Get Your Teen Magazine in your inbox! Sign Up
Logo
Get Print Edition

Peer Problems: When Someone is Mean to Your Teen

Nothing brings out the mama bear—or papa bear—like finding out that someone’s been mean to your teenager. This is a situation in which how you react will have a lasting impact on your teen. The way you respond could help your teenager develop the resilience to deal with difficult peers. We asked clinical social worker Devra Adelstein to help us with our response.

What to Do (and Not to do) When Someone is Mean to Your Teen:

1. Listen and be compassionate.

Often, our teenagers will tell us about run-ins with peers because they just need to vent. If that’s the case, try to listen, express compassion, and let it pass.

“You can say things like, ‘That’s really mean and I understand why you’re upset’ or, ‘These things always hurt,’ ” says Adelstein. “Compassion works better than specific ideas about how to fix the situation. Kids often prefer a good ear instead of a great suggestion when they need to vent.”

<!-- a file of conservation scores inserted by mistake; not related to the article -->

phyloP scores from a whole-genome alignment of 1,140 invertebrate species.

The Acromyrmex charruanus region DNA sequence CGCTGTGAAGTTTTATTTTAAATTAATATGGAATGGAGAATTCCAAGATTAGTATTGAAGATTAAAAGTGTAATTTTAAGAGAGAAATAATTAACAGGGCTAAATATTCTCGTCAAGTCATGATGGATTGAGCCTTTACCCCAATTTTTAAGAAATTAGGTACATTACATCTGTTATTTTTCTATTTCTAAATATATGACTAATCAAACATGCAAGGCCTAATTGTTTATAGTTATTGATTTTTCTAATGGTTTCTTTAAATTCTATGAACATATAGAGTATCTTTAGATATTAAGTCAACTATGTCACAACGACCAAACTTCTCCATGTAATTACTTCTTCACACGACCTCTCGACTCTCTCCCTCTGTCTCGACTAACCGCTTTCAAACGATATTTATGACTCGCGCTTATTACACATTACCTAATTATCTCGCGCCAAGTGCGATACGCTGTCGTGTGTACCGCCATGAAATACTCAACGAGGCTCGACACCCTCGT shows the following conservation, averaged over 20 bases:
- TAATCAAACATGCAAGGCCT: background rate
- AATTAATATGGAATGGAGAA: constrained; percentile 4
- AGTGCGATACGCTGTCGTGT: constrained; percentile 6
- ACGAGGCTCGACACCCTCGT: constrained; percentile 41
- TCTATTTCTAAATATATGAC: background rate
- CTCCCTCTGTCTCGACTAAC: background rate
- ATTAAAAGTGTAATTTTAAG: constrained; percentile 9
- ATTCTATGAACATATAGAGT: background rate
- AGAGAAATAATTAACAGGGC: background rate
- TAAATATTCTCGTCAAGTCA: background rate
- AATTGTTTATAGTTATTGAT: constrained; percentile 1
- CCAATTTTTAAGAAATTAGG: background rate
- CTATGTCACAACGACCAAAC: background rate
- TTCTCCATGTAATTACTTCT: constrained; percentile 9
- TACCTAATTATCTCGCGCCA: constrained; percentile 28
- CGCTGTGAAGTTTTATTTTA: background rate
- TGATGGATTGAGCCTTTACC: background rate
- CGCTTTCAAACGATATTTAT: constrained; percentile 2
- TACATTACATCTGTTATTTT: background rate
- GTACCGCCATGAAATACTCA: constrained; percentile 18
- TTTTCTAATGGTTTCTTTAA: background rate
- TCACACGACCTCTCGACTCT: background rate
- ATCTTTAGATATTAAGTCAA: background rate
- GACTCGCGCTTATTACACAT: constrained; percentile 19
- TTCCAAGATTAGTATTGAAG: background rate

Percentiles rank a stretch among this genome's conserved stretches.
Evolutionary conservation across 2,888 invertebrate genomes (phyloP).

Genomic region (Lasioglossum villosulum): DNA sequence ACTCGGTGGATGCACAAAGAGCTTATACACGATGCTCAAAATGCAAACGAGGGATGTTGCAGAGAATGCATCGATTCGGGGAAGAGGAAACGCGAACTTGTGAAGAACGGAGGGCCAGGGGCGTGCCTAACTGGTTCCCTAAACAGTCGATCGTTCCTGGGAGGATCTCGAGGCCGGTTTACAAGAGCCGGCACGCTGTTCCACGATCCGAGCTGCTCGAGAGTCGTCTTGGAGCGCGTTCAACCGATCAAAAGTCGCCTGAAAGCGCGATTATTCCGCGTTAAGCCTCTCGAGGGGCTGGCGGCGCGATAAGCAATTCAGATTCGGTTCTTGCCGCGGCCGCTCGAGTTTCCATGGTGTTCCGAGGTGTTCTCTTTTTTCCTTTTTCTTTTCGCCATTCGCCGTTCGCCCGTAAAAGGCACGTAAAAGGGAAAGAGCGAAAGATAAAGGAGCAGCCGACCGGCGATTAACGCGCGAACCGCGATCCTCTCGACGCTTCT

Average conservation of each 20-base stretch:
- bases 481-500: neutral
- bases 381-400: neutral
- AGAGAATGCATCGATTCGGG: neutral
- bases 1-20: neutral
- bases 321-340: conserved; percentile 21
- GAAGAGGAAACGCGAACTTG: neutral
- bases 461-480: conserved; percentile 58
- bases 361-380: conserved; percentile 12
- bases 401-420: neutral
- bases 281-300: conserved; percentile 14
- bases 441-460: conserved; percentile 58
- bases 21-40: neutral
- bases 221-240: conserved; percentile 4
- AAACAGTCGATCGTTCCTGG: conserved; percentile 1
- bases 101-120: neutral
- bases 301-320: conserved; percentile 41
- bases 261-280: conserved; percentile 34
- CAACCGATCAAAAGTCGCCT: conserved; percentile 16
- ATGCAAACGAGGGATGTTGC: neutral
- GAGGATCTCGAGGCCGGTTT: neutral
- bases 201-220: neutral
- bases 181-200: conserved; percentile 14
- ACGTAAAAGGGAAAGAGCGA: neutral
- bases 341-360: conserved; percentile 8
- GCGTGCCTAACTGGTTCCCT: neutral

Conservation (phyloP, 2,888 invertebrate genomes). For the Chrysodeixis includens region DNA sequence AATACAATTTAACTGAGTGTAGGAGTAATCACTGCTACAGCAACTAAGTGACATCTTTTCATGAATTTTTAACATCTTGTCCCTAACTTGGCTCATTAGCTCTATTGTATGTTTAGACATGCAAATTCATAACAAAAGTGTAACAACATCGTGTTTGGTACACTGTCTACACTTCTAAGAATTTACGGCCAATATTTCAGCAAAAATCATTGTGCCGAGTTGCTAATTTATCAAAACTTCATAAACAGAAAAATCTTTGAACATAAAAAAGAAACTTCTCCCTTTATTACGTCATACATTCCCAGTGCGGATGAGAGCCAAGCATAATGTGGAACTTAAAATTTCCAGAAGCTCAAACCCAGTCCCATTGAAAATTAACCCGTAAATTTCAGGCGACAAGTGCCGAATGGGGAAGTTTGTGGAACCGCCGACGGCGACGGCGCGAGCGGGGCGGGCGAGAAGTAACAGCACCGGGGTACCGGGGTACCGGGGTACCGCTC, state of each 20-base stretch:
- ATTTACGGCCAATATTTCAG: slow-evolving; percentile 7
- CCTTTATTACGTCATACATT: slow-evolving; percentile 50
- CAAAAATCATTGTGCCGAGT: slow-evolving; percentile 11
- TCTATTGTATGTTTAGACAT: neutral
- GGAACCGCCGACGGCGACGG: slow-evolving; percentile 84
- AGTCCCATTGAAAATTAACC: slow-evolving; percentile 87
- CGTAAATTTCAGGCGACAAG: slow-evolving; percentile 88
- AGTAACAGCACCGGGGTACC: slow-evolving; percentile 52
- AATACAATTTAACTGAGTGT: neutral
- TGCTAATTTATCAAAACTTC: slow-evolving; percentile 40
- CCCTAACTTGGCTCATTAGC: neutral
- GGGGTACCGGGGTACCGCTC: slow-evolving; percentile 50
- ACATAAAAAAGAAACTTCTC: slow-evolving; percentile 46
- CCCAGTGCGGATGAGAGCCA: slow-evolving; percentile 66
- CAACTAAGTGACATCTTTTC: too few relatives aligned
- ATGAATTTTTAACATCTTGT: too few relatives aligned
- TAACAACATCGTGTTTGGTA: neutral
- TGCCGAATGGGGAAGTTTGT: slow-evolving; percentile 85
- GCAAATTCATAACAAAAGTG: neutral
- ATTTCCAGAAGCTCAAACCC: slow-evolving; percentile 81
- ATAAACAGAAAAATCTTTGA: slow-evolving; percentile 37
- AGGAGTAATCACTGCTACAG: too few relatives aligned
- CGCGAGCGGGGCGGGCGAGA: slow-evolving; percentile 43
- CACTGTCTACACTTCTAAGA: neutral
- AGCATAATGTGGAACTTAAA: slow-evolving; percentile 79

2. Encourage problem solving.

If your teenager does want help dealing with a peer problem, help them brainstorm possible ways they can fix the situation on their own. Do they have different friend to hang out with this weekend? Is there another table to sit at in the lunchroom? Is there a new activity where new friends can be made? The key here is helping your teenager learn to self-advocate. Coach them on how to solve their own problems with peer to peer relationships or otherwise.

3. Don’t let your own experiences add to the drama.

Most of us struggled socially in middle school or high school, so it’s especially important to separate your own experiences from your teenager’s. “Is your teenager really devastated or is it stirring up your own memories?” asks Adelstein. “It’s hard to keep them separate, but it’s important to try.”

4. It’s okay to talk about your past.

You don’t want to let your own hard feelings add to the drama of your teenager’s problems with a peer. If you can set aside your lingering pain, then it can be helpful to talk about your past in a neutral way. “You could say, ‘You are making me think of something from when I was in 10th grade. I’d be glad to share if you want to hear it?’” says Adelstein.